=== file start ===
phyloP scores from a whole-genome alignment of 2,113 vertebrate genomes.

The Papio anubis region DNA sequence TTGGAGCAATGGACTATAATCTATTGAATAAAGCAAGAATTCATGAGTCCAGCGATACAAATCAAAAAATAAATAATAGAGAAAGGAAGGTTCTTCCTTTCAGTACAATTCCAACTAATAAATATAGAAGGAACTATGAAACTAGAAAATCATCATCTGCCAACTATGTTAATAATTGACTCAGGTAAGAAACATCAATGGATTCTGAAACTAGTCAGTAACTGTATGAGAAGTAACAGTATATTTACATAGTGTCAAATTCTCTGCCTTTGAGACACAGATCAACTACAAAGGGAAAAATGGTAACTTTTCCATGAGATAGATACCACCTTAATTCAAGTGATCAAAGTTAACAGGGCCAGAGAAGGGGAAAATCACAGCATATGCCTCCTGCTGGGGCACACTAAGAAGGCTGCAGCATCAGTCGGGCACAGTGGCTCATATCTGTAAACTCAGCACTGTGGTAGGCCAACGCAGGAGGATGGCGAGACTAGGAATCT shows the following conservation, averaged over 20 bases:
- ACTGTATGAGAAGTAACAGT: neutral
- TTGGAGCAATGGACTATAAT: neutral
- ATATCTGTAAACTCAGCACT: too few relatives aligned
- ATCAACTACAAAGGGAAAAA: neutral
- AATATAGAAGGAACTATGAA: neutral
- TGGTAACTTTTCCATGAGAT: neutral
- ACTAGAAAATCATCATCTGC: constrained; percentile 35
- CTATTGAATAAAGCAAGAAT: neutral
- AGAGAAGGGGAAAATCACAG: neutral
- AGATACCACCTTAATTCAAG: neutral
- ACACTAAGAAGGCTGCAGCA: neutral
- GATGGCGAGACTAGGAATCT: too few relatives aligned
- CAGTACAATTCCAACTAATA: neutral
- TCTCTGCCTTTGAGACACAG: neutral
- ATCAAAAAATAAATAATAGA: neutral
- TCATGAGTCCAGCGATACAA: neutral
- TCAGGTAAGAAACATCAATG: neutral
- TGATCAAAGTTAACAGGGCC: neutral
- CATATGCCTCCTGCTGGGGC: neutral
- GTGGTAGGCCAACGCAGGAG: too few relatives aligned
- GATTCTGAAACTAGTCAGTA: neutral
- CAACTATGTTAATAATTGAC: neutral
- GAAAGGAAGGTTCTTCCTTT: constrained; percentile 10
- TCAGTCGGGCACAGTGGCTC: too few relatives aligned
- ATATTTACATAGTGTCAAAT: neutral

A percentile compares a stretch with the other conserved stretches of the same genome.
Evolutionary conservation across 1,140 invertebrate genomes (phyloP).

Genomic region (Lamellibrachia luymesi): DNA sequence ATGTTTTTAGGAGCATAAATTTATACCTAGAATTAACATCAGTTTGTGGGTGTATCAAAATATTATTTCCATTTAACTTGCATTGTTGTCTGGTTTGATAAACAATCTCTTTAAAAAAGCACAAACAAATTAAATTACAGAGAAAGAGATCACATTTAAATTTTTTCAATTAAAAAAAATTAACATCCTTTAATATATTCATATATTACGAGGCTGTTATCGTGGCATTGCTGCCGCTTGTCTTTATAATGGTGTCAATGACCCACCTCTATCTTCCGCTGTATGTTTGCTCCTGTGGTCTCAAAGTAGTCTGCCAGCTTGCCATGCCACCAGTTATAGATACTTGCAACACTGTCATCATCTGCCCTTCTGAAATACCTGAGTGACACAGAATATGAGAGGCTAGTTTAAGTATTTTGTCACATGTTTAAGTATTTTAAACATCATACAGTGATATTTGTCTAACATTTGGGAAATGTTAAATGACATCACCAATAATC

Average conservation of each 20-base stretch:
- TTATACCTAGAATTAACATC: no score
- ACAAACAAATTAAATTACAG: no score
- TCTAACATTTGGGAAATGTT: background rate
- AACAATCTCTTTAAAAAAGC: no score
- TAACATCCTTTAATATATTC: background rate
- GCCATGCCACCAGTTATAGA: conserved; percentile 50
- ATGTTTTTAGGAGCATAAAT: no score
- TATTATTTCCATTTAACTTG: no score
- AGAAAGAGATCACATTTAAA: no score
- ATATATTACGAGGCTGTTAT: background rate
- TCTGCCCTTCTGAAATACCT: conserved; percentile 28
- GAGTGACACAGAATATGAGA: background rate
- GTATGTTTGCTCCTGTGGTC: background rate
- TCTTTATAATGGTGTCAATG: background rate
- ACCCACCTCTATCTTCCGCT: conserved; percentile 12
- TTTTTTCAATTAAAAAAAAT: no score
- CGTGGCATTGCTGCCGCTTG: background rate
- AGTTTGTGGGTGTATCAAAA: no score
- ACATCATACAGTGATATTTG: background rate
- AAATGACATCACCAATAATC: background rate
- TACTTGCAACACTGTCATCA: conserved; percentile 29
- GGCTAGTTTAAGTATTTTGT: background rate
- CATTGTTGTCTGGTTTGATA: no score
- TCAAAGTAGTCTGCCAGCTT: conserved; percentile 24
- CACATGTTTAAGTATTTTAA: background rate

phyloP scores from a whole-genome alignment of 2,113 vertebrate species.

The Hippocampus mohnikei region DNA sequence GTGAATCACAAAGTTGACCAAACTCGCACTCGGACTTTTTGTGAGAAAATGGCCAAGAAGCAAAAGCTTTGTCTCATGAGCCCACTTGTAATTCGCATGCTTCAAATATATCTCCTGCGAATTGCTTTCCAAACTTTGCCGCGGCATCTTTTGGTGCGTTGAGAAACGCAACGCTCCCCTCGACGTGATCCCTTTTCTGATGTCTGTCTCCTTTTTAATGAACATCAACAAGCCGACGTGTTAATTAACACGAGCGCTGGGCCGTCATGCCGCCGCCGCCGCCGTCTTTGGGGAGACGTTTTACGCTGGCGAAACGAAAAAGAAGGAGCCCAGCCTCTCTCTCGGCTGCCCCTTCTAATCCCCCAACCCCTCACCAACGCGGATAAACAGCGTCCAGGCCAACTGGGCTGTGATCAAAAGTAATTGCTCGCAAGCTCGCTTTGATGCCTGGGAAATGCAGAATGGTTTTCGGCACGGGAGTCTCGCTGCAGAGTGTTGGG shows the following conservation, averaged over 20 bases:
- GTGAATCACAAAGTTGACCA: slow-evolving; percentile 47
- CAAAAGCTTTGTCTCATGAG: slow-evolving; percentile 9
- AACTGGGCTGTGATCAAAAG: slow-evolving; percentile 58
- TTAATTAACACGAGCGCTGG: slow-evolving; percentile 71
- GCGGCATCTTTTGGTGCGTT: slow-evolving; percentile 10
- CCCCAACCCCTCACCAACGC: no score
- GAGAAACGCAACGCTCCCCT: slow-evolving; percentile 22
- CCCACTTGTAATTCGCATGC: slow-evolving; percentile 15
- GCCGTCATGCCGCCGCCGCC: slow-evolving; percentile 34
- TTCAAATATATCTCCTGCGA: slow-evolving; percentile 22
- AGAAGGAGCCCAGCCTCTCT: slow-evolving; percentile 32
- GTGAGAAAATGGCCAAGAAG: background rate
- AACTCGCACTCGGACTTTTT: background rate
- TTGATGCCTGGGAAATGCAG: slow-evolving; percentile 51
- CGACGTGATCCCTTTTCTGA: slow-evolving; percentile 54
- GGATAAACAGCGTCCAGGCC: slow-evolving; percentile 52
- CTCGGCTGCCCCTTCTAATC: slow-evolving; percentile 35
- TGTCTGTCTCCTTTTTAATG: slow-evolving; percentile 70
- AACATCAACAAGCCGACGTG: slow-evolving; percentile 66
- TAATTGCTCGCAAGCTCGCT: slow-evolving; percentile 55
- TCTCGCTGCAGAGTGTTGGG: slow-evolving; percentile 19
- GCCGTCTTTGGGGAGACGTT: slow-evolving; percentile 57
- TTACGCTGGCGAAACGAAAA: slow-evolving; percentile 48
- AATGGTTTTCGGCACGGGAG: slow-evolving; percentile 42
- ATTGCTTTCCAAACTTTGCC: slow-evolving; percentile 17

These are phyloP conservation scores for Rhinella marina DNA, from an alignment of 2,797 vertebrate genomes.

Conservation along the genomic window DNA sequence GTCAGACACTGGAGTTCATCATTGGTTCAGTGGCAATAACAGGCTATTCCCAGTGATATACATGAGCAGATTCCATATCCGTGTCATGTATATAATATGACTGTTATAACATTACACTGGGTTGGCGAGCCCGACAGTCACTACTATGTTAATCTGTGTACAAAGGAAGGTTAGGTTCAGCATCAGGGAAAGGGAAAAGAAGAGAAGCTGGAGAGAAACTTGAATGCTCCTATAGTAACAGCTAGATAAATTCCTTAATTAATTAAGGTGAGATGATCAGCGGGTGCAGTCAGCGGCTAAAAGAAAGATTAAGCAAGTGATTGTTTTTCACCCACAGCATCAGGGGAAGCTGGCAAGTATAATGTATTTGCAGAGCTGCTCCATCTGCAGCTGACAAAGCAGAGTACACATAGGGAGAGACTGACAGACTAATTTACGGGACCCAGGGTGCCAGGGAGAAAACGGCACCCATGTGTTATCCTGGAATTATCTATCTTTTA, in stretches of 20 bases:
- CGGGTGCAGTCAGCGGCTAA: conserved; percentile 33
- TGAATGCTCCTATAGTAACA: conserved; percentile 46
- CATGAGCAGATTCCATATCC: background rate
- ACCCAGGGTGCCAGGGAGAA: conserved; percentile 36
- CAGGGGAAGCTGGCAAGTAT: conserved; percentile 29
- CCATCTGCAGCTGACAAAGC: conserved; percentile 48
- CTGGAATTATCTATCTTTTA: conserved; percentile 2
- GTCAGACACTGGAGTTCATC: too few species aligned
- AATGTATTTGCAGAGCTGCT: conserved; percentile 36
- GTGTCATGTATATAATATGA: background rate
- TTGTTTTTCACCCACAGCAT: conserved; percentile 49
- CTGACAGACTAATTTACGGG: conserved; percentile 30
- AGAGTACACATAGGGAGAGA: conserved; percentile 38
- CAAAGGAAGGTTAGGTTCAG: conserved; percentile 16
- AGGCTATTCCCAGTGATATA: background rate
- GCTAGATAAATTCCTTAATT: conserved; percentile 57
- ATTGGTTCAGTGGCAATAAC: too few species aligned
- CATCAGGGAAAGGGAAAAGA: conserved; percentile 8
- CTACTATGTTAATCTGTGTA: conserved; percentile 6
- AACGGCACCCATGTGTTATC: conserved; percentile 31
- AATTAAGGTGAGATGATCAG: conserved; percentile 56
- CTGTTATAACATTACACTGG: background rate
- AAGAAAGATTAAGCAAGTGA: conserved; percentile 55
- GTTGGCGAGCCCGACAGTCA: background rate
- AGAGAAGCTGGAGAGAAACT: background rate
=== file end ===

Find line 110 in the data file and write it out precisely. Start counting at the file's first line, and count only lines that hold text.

- AGAGAAGCTGGAGAGAAACT: background rate